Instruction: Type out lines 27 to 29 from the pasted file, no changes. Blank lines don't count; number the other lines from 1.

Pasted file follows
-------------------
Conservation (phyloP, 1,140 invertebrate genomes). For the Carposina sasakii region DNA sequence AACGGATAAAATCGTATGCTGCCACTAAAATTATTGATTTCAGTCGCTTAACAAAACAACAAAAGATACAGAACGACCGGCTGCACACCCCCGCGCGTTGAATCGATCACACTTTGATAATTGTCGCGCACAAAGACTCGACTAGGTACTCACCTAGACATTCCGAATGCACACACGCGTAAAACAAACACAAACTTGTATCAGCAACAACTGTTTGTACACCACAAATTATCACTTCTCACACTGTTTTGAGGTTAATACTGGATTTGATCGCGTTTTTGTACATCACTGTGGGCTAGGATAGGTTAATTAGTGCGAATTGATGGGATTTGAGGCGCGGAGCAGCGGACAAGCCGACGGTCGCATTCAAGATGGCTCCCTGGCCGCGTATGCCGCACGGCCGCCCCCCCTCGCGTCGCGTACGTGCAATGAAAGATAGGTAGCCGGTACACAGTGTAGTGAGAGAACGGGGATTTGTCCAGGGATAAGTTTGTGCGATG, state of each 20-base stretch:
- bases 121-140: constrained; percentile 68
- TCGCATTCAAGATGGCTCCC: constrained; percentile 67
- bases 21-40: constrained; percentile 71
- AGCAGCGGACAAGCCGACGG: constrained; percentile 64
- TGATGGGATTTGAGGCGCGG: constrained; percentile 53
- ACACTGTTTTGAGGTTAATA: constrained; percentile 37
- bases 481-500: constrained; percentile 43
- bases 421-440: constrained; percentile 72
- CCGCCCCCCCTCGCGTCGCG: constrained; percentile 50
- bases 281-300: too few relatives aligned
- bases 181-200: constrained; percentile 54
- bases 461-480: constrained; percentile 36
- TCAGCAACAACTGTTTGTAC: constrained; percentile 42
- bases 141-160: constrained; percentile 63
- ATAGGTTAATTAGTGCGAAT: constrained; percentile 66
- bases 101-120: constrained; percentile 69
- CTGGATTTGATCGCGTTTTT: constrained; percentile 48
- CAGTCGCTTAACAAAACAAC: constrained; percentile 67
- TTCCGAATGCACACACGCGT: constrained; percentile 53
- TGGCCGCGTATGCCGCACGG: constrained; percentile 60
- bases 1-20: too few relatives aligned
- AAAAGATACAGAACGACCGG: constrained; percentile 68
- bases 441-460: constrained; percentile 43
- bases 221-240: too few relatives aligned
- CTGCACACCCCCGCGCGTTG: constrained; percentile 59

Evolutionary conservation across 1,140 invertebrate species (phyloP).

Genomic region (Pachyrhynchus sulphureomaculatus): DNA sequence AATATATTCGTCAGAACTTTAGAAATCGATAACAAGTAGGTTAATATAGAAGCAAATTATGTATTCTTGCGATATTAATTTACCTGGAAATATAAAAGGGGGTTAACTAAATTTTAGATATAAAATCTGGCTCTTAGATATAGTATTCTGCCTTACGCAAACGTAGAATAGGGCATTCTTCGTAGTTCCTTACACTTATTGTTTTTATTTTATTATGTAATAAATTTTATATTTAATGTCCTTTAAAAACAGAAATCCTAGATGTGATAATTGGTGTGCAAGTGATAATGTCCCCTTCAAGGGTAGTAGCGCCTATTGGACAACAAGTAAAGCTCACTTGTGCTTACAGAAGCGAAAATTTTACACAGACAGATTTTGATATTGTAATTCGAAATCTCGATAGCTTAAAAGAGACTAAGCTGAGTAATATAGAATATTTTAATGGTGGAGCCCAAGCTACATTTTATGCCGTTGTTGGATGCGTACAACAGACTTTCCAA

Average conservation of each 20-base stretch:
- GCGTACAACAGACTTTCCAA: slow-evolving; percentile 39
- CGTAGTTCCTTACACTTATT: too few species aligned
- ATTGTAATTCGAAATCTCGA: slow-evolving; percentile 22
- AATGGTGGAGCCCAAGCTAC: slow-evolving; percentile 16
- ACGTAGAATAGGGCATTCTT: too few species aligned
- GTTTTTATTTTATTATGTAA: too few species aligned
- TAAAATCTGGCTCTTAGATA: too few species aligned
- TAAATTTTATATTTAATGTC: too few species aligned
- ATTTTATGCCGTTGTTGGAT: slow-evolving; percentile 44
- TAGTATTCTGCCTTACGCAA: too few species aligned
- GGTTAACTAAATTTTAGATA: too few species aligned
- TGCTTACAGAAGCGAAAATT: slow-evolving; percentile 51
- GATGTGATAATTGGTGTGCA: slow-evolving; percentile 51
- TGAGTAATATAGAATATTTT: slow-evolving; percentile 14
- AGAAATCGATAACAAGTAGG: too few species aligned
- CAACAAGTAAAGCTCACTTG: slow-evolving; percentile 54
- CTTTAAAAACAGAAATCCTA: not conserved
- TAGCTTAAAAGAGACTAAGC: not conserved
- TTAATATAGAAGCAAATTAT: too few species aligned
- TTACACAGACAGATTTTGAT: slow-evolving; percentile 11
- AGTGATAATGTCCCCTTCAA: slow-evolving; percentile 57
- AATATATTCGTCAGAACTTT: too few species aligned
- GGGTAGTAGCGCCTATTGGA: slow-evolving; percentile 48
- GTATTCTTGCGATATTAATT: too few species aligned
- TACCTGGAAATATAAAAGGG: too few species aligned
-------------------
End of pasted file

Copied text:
Evolutionary conservation across 1,140 invertebrate species (phyloP).

Genomic region (Pachyrhynchus sulphureomaculatus): DNA sequence AATATATTCGTCAGAACTTTAGAAATCGATAACAAGTAGGTTAATATAGAAGCAAATTATGTATTCTTGCGATATTAATTTACCTGGAAATATAAAAGGGGGTTAACTAAATTTTAGATATAAAATCTGGCTCTTAGATATAGTATTCTGCCTTACGCAAACGTAGAATAGGGCATTCTTCGTAGTTCCTTACACTTATTGTTTTTATTTTATTATGTAATAAATTTTATATTTAATGTCCTTTAAAAACAGAAATCCTAGATGTGATAATTGGTGTGCAAGTGATAATGTCCCCTTCAAGGGTAGTAGCGCCTATTGGACAACAAGTAAAGCTCACTTGTGCTTACAGAAGCGAAAATTTTACACAGACAGATTTTGATATTGTAATTCGAAATCTCGATAGCTTAAAAGAGACTAAGCTGAGTAATATAGAATATTTTAATGGTGGAGCCCAAGCTACATTTTATGCCGTTGTTGGATGCGTACAACAGACTTTCCAA

Average conservation of each 20-base stretch: